I will try to say this once again differently. There are two problems in GBS. the fact that antibodies are made and cross-react to myelin; so the antibodies and inflammation. The second is the damage to the nerves from this inflammation that alters them (causes less effecient conduction of nerve impulses or causes the body to try to compensate for weakness in new and less effective ways or results in repair that is different than the system is used to having (like a patch to a circuit with different resistances so the current flows differently and the whole process no longer works as well as it was originally designed to do–and our design is completely awesome).

The added complexity is that enough immunoglobulin (given to stop damage) also will have some impact on production (not plasmapheresis which really only affects damage) and also that inflammation causes secondard damage to the nerve that can cause further inflammation and makes a somewhat different self perpetuating cycle of damage in CIDP. To best help in GBS, it seems to me with my background in immunology research distant as it may be, is that we have to aggressively stop the damage and the cycle of inflammation (to prevent conversion to CIDP if possible). I think this is why doctors are beginning to question the “do not treat if it is mild” scenerio.

WithHope for a cure of these diseases and a better understanding.

Getting better

November 8, 2007 at 2:05 pm

Hi everyone,

Long time no see.

I am getting better and getting acknowledged as having hypothyroidism or rather Hashimoto’s.

For 8 months I have been on T4 replacement called Eltroxin, with a slow increase and I am now at 100 mcg a day.

It turned out that all my unspecific symptoms did indeed relate to Hashimoto’s. They have mostly gone away now. When meds are optimal, I have no symptoms whatsoever, except when I exhaust myself. Neuropathies are gone, walking difficulties gone, memory is back, etc. I am back, and I love being myself again.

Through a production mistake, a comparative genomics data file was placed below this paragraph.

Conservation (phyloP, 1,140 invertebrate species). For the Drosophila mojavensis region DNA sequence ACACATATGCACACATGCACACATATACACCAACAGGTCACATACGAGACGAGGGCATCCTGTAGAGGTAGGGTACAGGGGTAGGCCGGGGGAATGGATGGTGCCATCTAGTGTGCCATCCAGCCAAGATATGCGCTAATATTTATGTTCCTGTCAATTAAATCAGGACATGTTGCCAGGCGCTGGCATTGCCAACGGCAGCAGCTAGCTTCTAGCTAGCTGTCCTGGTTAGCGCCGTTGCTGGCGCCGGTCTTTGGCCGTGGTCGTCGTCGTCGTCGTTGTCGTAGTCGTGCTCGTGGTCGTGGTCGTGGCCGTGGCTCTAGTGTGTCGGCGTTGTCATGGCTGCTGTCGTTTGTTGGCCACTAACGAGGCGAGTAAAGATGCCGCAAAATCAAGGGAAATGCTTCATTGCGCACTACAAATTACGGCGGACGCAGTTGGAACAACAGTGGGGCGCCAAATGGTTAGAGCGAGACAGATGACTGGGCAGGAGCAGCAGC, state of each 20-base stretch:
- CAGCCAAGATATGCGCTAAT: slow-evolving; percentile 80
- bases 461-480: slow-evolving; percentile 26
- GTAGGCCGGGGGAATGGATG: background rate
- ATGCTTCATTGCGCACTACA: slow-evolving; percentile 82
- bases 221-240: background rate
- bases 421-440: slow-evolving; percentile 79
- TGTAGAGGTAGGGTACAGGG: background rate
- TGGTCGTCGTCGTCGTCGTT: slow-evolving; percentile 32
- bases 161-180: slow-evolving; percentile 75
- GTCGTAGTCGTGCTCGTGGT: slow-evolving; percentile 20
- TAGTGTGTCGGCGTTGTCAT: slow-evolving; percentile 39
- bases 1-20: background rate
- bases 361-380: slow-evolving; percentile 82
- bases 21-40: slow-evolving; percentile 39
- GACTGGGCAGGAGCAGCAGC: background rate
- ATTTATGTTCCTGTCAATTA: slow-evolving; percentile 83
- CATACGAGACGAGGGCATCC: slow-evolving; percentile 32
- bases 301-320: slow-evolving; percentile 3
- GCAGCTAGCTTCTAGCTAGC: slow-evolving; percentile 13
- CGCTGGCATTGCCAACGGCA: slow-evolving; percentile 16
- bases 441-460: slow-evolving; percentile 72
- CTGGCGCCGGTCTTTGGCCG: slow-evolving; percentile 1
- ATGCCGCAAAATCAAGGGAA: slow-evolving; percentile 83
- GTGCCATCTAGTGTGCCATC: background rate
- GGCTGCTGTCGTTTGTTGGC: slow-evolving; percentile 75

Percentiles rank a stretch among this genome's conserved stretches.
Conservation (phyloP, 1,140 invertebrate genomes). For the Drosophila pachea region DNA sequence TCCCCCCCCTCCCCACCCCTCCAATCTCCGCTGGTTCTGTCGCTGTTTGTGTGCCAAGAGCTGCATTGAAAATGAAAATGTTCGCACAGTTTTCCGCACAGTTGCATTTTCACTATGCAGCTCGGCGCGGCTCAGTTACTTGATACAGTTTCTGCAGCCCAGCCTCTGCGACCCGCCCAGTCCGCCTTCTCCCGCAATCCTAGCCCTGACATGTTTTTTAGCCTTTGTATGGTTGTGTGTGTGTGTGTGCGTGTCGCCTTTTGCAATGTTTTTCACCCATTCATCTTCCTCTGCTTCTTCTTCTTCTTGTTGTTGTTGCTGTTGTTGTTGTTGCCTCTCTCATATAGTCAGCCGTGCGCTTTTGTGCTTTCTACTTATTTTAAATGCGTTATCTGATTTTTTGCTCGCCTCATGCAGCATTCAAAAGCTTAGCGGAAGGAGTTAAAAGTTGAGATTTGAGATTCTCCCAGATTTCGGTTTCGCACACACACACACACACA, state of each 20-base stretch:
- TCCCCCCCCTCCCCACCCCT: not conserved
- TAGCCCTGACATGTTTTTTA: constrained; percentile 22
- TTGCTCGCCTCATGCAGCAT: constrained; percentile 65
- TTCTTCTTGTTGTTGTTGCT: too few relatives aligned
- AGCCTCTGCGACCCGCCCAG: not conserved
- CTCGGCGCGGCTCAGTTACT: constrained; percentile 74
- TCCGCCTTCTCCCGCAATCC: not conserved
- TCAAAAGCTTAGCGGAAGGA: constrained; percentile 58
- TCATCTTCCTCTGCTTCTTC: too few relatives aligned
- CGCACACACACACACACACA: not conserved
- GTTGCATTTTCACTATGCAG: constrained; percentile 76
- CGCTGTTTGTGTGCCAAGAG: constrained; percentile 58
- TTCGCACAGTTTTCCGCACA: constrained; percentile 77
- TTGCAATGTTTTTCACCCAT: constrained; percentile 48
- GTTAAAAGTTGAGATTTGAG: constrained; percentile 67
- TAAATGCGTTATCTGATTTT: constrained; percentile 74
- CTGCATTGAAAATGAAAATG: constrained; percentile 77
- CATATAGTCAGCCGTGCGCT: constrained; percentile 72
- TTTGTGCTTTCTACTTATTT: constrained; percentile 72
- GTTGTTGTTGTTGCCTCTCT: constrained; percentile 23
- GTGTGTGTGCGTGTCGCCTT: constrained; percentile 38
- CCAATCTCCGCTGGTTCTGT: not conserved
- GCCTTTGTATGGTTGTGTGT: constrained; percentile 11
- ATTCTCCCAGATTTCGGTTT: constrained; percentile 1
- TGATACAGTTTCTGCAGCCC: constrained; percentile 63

I am back to work full time, and though I do get very tired, I am very happy to have my life back.

As you may know Hashimoto’s is an autoimmune disease, and I still feel connected to you all in this forum.

A couple of days ago I came by, and I almost wept seeing your names in here. You meant so much to me at a time when I was going through hell to get a diagnose. You were so understanding and caring, and you gave me courage to continue and not give up. THANK YOU for being there and still being here ๐Ÿ™‚

Getting Better

July 27, 2007 at 11:04 pm

I feel much stronger this summer as the second anniversary approaches.
I have about the same residuals as you have. I have continued physical therapy at home by doing streteches, walking outside, riding excercise bike, walking, walking and walking. I walk nine holes, park at the end of the lot and do some excercises on lunch break. The stamina and flexibility are getting much better.
Keep on keepin on.

getting better

April 3, 2007 at 11:35 am

My name is Dawn (otherwise known as Ausra) I am Lithuanian, so we are kind of neighbors. Well, I am American born but my father was from Lithuania and I know how to speak the language. Your positive attitude is very good! My son is ten years old and was diagnosed in October 2006 with the chronic (comes back) form of gbs known as cidp. He, like you, is very positive. He considers himself lucky compared to the many others who suffer to a greater degree. I should learn from both you and my son to be so positive and gracious. I know your recovery will go well and I will pray for you. Dawn (Ausra):) ๐Ÿ™‚

Getting Better!

February 4, 2007 at 5:53 pm

Hello All,

Well, after a long long and I must say, artic cold weekend, my son is on the mend. He is doing better and his temp has been only in the 100’s off and on. I would like to [FONT=”Verdana”][SIZE=”2″][COLOR=”Blue”]thank everyone [/COLOR][/SIZE][/FONT]here who have helped me and said prayers for him.

I am glad he did not have the flu shot. GBS would have not been this short of a duration.
Got to go he is telling me he is hungry finally!

Thanks again,

Getting Better

June 5, 2006 at 2:19 pm


You have asked the question that every GBS patients want answered. It is also a question that can’t be answered with any relevance to one person or another. As you have read in the responses you have received so far, there is no standard recovery from GBS.

Follow the great advice you have received. Get rest, exercise, get mad at GBS, and be determined to get over it! Your attitude can effect the outcome! Keep your “cup half full” rather than “half empty”.


Bob Doehrman
Regional Liaison
Mid-Atlantic Region